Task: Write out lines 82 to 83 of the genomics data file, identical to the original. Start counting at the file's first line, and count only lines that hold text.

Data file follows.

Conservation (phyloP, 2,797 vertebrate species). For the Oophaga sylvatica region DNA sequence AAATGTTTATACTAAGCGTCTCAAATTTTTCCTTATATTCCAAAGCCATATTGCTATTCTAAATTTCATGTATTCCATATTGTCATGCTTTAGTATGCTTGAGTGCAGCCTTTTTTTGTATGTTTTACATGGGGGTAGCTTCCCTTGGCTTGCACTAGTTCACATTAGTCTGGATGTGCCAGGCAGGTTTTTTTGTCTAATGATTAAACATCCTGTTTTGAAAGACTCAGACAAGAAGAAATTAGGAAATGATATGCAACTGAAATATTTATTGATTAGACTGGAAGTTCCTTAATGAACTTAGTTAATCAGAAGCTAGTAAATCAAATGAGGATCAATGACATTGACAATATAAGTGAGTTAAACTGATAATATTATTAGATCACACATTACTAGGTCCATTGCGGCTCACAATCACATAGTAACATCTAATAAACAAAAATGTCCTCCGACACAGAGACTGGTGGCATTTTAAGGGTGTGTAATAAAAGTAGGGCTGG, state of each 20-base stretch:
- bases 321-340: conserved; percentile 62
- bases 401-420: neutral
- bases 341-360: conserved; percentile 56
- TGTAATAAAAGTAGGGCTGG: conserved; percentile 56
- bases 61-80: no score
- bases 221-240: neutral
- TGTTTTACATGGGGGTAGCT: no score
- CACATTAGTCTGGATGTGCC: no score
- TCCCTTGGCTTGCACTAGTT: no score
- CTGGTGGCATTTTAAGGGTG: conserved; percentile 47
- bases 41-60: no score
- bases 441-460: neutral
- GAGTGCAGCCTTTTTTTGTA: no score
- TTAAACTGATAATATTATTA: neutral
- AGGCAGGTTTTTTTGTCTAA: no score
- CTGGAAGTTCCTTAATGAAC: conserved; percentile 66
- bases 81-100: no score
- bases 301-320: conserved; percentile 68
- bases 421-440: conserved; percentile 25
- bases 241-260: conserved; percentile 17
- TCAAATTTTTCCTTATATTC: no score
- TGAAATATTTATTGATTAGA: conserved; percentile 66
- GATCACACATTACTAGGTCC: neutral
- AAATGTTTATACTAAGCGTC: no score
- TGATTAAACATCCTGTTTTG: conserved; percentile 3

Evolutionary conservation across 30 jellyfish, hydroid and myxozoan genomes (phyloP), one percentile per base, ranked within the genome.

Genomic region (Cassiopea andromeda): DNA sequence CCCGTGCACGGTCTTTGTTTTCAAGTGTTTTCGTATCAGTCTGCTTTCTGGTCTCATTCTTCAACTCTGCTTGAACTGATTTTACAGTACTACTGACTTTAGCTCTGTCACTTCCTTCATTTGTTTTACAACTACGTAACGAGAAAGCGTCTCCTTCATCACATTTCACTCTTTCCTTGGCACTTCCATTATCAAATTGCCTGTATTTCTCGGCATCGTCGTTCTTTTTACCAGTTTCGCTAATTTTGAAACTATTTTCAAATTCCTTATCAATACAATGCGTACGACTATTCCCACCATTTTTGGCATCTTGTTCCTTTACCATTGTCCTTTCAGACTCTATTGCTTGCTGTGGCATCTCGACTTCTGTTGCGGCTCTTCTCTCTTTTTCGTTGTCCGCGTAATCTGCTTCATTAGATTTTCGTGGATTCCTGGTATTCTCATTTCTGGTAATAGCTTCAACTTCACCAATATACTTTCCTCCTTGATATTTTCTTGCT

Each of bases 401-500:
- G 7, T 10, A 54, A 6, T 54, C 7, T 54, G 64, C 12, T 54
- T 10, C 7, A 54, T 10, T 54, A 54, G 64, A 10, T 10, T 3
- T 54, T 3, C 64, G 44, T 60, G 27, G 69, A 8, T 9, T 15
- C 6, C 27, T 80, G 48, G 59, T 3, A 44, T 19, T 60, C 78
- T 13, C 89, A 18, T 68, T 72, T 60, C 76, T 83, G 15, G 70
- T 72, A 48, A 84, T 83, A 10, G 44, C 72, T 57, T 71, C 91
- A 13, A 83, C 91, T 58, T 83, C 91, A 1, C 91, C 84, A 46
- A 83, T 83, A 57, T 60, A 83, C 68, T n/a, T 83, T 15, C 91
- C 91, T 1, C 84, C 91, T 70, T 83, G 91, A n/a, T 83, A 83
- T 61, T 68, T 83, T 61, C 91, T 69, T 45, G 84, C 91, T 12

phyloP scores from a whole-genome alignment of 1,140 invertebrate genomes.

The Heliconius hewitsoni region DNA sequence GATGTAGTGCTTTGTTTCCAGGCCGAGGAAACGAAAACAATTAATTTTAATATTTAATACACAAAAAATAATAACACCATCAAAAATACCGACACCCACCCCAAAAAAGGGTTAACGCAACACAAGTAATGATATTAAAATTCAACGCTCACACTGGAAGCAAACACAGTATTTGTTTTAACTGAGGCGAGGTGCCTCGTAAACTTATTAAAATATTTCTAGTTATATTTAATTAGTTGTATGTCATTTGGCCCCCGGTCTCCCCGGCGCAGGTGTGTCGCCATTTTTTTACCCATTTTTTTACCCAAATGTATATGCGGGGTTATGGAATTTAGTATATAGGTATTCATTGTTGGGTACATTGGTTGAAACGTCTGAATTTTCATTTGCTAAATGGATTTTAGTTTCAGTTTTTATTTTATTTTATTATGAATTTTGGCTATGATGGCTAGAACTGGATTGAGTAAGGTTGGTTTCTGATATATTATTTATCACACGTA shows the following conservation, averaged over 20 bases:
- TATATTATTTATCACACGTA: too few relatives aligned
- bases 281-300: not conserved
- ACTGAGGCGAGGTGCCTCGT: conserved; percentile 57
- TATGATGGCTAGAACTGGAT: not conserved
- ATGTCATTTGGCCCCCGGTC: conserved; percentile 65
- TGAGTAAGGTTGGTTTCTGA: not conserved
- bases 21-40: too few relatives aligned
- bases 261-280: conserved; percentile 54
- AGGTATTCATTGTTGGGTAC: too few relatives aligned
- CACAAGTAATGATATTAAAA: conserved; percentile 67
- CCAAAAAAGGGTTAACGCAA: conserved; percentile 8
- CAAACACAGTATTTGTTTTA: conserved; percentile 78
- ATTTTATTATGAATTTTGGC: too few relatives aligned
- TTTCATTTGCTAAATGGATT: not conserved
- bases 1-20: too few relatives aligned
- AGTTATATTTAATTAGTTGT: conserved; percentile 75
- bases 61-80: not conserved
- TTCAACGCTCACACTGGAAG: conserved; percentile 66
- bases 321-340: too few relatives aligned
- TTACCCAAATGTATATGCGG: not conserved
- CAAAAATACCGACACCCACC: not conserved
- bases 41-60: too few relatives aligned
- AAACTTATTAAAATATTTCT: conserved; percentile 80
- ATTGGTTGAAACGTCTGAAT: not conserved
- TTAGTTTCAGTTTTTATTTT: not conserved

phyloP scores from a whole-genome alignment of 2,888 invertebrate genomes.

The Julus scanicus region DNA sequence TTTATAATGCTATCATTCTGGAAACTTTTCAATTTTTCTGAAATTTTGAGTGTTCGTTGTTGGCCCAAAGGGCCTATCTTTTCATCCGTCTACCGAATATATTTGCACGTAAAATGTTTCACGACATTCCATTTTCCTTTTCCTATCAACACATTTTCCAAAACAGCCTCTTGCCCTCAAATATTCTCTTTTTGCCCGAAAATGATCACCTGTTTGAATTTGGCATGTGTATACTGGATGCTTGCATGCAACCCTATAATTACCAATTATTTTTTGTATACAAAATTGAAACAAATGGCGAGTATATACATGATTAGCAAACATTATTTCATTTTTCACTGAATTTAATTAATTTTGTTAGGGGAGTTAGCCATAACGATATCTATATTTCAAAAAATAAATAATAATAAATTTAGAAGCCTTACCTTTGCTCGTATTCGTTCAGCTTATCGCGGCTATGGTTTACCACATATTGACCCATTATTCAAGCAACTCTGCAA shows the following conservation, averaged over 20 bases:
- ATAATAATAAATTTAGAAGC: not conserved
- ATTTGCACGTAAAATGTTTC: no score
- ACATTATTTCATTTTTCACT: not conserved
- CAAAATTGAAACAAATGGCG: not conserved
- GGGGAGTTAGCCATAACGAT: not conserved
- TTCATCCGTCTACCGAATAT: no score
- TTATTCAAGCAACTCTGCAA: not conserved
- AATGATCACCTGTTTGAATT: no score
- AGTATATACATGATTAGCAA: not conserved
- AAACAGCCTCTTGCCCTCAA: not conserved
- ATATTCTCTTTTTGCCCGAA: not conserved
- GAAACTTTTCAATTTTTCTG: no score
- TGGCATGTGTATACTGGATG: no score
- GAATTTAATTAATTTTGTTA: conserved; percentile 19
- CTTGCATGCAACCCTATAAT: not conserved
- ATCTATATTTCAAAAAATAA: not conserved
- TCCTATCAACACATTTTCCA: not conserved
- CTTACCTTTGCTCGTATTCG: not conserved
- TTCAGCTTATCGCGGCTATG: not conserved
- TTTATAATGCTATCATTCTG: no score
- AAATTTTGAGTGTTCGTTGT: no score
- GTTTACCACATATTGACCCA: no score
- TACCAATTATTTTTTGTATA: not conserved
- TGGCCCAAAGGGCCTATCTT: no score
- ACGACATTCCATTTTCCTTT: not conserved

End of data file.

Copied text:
- GAATTTAATTAATTTTGTTA: conserved; percentile 19
- CTTGCATGCAACCCTATAAT: not conserved